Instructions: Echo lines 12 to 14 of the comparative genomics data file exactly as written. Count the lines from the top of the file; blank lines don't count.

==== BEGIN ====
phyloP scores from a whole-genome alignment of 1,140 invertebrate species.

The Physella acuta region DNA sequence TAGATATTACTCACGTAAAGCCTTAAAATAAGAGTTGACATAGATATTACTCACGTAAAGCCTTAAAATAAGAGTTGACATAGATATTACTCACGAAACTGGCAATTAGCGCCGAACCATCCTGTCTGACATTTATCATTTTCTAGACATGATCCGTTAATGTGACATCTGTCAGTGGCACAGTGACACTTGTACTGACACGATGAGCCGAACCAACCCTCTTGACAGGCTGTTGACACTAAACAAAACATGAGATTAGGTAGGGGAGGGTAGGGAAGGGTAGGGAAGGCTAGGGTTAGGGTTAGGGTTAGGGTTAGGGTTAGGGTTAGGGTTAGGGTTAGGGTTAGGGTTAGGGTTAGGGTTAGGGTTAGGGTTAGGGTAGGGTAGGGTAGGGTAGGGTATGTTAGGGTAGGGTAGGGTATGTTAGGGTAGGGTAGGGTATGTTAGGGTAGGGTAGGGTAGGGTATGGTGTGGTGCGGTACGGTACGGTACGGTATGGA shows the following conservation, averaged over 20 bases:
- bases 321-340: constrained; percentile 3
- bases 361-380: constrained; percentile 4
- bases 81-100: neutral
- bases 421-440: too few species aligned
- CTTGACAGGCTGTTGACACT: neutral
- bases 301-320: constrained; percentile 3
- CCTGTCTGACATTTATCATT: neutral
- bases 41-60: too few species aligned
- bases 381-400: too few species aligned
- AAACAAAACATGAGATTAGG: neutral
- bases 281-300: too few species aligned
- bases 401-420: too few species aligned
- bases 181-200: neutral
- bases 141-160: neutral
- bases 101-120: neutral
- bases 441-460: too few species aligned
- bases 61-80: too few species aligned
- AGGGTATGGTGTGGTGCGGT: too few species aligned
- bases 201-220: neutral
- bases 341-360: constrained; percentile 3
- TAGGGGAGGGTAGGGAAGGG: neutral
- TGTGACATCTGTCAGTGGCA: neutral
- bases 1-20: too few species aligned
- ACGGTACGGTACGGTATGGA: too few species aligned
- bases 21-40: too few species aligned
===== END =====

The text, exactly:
- AAACAAAACATGAGATTAGG: neutral
- bases 281-300: too few species aligned
- bases 401-420: too few species aligned